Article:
It is my contention that the 70-year debt supercycle has come to an end.
To put the current financial situation in perspective, here's a long-term history of the debt-to-GDP ratio, which reached a record high at the beginning of the current crisis. It was a dramatic change in 2009, unlike anything since the aftermath of the Great Depression. Continue reading "The Coming Crash in the Bond Market"→
Please welcome Paul Judd to the Trader's Blog stage where he will present to you a very interesting trick...BONDS ARE GOOD! Paul should know as he's dedicated the last 14 years to treasury bonds where he's learned the in's and out's that we should all take a look at! So please read the article below, visit Paul's Blog here, and let the comments fly!
I can take a position in the bond market prior to the release of an economic report. Once the report is released, I can close out my position and take profits. Cash is King!
Not so if you are a long-term investor in stocks.
A popular slogan used by many “salespeople” on Wall Street is to buy and hold for the long term. However, not only is your money tied up for years but also holding for the long term doesn’t necessarily mean you will make a profit.
For instance, if you had invested in the stock market in 1962 and held until 1982, you would have lost money.
The following are comparisons as to why trading bonds can be better than buying stocks:
One of the most important factors affecting the market’s supply-and-demand equation (i.e., selling and buying transactions in the market) is the expectations of the participants — expectations about where prices are headed, fundamental reports and the market’s response to news releases.
The Federal Reserve Board recently adopted an expectations model of the markets for economic forecasting, and now you can apply the same approach to your trading. In testimony before the Senate Banking Committee in 1997, Federal Reserve Chairman Alan Greenspan described the expectations model this way: “Participants in the financial markets are susceptible to waves of optimism. Excessive optimism sows the seed of its own reversal. When unwarranted expectations are ultimately not realized, the unwinding of these excesses can act to amplify a downturn, much the way they can amplify the upswing.” This session teaches you how to identify and take advantage of these waves (trends) of optimism and pessimism and their reversals. You will also learn how Brendan combines elements of the economic science used in the Chicago Board of Trade’s Market Profile and the Nobel Prize-winning theories of expectations (as expressed in sentiment surveys) to develop a method for analyzing and trading the futures markets.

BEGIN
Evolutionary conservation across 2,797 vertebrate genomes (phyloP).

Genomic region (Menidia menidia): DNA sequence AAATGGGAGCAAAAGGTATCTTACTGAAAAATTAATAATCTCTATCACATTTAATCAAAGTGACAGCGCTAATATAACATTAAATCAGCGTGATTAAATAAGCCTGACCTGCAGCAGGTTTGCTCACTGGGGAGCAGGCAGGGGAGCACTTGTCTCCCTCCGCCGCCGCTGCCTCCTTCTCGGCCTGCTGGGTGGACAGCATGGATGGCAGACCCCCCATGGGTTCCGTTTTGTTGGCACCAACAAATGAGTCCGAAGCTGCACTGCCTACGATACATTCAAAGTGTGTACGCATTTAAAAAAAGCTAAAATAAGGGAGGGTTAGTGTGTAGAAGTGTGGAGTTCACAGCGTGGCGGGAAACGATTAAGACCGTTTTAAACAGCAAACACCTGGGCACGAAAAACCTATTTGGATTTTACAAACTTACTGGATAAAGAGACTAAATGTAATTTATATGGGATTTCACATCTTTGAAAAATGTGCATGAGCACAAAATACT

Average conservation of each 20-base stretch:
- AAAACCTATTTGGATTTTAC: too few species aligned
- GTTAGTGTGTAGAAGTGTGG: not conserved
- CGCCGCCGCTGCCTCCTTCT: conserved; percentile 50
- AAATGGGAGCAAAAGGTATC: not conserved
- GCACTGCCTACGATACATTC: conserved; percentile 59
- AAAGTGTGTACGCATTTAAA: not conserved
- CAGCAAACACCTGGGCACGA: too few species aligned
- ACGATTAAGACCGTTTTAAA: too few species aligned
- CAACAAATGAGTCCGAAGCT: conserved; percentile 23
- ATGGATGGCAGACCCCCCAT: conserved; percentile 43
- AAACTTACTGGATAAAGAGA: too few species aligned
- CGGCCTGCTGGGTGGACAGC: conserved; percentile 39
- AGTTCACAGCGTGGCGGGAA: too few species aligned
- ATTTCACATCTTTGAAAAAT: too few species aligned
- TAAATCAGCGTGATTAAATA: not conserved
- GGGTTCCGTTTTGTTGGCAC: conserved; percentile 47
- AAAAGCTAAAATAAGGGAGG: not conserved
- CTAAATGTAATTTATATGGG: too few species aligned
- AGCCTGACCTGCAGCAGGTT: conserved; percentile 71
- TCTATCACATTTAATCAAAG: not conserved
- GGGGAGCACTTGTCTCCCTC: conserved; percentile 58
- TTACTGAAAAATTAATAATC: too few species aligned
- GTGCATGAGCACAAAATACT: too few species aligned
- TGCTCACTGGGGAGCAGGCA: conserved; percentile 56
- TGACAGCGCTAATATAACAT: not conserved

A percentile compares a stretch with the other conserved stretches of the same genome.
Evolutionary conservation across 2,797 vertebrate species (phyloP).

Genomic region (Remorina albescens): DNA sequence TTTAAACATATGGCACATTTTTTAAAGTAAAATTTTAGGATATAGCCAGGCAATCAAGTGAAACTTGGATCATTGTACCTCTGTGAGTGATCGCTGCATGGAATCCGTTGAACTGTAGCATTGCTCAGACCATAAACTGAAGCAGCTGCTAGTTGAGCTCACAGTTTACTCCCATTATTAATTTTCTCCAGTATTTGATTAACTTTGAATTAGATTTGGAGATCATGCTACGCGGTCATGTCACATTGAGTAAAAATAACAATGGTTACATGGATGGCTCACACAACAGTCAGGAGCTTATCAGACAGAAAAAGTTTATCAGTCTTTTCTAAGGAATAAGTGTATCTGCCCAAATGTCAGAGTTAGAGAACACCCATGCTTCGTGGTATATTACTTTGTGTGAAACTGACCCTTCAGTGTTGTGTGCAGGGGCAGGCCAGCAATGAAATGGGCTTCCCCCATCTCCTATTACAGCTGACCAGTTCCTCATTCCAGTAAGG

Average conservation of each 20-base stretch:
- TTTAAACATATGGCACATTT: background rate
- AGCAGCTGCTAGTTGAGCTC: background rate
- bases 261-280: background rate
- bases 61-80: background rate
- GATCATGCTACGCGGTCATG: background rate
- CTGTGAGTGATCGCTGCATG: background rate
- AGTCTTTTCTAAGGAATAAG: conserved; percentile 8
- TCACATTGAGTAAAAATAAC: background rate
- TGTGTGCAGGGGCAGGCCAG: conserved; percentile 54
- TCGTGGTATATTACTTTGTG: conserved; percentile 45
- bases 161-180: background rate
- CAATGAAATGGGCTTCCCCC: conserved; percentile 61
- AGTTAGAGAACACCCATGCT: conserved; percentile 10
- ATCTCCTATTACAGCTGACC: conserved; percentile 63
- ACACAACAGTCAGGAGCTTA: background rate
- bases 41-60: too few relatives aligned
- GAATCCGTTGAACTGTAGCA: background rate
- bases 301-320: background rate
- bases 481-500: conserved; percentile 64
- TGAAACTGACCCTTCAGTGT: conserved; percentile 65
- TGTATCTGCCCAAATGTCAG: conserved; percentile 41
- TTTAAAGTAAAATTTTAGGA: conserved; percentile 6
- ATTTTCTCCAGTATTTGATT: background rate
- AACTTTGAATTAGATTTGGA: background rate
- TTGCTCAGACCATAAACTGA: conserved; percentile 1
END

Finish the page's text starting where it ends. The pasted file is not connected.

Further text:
Brendan Moynihan, a foreign exchange trader at First American National Bank (now AmSouth) in Nashville, Tennessee. During his ten-year career in the investment business, he has been a bond market and currency market analyst, a commodity trader and a cash government bond trader. He has also been a hedging and trading consultant for banks and brokerage firms.
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